Lessons in Scaling: An evening with Stanford Professor Bob Sutton
Insights from Trinity Ventures’ 2018 CEO Dinner
The early Fall sunset gave way to a giant moonrise over the San Francisco Bay as our Trinity CEOs, partners and friends enjoyed cocktails al fresco on the rooftop of The Pearl for our annual CEO Dinner.
Most venture firms host a yearly CEO gathering, but I like to think ours is special. The group that assembles is a mix of friends old and new, companies large and small, and perspectives similar and different. Startup CEO’s are some of the busiest people on the planet, but at this event, we offer the opportunity to slow down, unplug, connect and be inspired.
After our guests made their way down the industrial staircase and took their seats for a delicious family-style meal, Trinity general partner Karan Mehandru took the stage to share highlights from the year for our #TrinityFamily. There was much to be celebrated: 15 new companies. 21 follow-on financings. 6 exits. A refreshed brand identity and website redesign (led by yours truly).
Karan also reiterated some of the beliefs that guide us as a firm:
We believe that winning takes heart.
We believe in the power of long-term relationships anchored in trust, empathy and mutual respect.
We believe that enduring franchises of mission-driven entrepreneurs are built on the foundation of culture.
We believe that being a good investor and a good person are not mutually exclusive.
Karan then welcomed our guest speaker Bob Sutton— Stanford professor, organizational psychologist and New York Times bestselling author— to the stage for an insightful (and very entertaining) fireside chat discussion about scaling companies.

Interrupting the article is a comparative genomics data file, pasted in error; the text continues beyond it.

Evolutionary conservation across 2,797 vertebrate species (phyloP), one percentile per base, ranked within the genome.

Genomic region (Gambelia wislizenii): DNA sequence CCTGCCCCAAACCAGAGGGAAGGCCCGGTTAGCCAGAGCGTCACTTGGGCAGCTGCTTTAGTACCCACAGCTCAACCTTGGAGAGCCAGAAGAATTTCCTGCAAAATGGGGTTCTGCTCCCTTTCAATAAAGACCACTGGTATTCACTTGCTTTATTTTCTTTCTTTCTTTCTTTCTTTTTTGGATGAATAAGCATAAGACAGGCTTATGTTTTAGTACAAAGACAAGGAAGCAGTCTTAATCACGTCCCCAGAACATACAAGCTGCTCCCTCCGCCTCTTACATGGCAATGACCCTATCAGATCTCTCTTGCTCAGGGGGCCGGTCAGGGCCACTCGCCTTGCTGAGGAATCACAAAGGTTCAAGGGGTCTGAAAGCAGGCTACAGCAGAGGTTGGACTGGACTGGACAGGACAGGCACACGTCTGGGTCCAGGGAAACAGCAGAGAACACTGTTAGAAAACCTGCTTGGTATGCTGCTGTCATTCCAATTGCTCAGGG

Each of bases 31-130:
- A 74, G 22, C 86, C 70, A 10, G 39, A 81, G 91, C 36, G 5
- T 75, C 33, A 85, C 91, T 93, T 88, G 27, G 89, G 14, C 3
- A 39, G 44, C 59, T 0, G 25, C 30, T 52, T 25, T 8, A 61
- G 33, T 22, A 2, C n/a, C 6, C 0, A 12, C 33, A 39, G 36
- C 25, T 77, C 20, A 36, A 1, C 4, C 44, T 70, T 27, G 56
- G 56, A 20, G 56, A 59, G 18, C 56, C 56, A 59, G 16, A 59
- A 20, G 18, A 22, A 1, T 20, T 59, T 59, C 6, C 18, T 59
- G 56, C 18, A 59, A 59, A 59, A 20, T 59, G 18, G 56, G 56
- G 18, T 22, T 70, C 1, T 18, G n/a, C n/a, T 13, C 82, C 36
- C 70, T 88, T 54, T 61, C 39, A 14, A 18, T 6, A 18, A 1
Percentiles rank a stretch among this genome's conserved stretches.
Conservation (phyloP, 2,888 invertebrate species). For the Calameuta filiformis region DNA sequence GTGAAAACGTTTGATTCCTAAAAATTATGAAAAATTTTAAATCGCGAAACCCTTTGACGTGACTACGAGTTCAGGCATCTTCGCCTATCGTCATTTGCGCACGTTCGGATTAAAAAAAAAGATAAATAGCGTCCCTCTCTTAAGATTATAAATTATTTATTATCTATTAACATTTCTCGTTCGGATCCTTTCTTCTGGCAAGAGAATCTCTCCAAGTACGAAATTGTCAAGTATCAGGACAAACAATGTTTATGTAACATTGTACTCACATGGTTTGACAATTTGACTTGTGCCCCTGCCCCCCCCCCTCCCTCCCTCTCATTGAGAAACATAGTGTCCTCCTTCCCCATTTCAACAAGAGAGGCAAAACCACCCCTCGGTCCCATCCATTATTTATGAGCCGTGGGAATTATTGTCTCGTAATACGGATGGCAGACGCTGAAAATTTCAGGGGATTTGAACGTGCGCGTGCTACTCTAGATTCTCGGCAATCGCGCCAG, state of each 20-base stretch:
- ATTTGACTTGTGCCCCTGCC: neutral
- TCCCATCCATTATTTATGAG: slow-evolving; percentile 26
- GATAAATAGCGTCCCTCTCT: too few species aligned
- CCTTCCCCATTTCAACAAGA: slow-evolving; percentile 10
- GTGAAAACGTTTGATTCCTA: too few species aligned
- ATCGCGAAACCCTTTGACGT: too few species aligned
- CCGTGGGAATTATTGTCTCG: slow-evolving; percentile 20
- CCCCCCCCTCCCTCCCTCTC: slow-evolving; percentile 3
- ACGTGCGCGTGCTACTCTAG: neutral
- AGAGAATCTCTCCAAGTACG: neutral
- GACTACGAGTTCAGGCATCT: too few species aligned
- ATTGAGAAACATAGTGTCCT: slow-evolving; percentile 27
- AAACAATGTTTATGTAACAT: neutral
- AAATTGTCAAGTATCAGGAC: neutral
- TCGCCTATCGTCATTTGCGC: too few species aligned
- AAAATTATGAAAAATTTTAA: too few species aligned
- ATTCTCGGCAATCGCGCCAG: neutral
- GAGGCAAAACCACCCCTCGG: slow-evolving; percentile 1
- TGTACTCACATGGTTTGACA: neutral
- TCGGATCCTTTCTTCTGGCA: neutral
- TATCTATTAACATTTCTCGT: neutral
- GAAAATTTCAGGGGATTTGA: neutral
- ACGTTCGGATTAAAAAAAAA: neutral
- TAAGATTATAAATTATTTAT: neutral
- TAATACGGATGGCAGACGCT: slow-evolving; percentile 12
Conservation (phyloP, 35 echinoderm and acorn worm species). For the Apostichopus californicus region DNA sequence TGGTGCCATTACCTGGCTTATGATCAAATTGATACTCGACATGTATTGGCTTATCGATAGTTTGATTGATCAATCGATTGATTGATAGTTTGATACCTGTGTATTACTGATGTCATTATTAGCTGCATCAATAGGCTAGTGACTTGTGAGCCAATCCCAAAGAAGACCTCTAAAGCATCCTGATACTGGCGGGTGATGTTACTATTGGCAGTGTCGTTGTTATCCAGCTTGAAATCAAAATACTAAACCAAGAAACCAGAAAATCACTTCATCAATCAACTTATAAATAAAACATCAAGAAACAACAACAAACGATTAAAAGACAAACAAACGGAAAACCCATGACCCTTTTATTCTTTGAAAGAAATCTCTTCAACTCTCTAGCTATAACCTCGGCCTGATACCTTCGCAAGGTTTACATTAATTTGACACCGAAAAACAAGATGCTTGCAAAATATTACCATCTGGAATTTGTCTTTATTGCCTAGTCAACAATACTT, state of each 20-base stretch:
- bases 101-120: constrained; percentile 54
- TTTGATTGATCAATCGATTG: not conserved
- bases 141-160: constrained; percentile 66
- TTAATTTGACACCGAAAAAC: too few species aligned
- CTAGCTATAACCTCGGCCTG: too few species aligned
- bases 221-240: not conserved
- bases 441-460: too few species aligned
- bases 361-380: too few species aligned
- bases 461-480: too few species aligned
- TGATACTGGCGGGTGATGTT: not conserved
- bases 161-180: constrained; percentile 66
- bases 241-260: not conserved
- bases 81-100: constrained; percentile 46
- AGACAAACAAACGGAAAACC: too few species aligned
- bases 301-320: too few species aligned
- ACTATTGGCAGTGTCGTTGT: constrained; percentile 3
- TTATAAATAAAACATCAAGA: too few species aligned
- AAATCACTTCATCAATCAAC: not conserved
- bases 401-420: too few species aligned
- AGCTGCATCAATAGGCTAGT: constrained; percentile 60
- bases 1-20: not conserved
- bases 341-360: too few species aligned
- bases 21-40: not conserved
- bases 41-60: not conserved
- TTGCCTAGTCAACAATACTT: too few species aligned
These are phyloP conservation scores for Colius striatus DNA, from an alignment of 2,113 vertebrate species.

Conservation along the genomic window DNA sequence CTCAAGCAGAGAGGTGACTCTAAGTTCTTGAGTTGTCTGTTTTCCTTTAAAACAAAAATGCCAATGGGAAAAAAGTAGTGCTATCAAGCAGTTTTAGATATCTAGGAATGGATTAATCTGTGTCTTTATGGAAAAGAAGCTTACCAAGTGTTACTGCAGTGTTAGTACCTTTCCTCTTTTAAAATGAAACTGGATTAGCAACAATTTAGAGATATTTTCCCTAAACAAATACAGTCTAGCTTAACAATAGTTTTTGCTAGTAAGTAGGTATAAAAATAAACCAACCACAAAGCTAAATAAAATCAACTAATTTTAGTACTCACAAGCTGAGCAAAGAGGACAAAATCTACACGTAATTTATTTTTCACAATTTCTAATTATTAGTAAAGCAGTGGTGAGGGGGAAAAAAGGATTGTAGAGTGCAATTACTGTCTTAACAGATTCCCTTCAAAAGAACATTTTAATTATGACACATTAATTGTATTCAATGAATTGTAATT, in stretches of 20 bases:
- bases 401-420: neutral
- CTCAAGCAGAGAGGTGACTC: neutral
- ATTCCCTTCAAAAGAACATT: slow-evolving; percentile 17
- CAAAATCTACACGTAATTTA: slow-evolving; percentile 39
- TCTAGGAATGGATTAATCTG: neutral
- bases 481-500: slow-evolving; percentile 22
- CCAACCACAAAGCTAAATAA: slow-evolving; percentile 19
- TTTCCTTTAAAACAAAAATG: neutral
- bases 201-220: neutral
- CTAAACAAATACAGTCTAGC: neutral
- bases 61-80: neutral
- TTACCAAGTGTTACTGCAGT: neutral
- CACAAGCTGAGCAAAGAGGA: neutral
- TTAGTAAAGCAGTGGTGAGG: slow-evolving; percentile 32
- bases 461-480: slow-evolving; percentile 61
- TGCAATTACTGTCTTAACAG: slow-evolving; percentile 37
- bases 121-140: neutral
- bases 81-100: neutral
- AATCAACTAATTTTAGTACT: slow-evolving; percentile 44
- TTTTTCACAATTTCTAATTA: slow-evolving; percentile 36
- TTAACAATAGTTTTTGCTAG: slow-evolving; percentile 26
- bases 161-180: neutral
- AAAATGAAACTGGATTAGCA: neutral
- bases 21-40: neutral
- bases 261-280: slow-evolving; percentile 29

Top four takeaways
These are the insights that stuck with me most from the discussion.
1As your company scales, you will inevitably know less and less as a CEO about your company and its people. CEO’s should be wary of the fact that they may see a “cartoon oversimplification” of their organization which can lead to misguided decisions.
2 Structure and bureaucracy are critically important in scaling — the trick is finding the balance of just enough, but never too much.
3 Make sure the most intimate teams of your organization don’t get too big. When they do, productivity goes down and interpersonal conflict goes up.
4 In meetings, notice how much time you and your leadership team spend talking versus listening, and making statements versus asking questions. The research shows the more you can listen and ask questions, the more value you will contribute.
As evident in the lively Q&A and feedback from our CEO’s, our Trinity community was extremely grateful to Bob for sharing his insights with us. Check out his latest book Scaling Excellence, his podcast FRICTION, and follow him on Twitter at @work_matters. Until next year!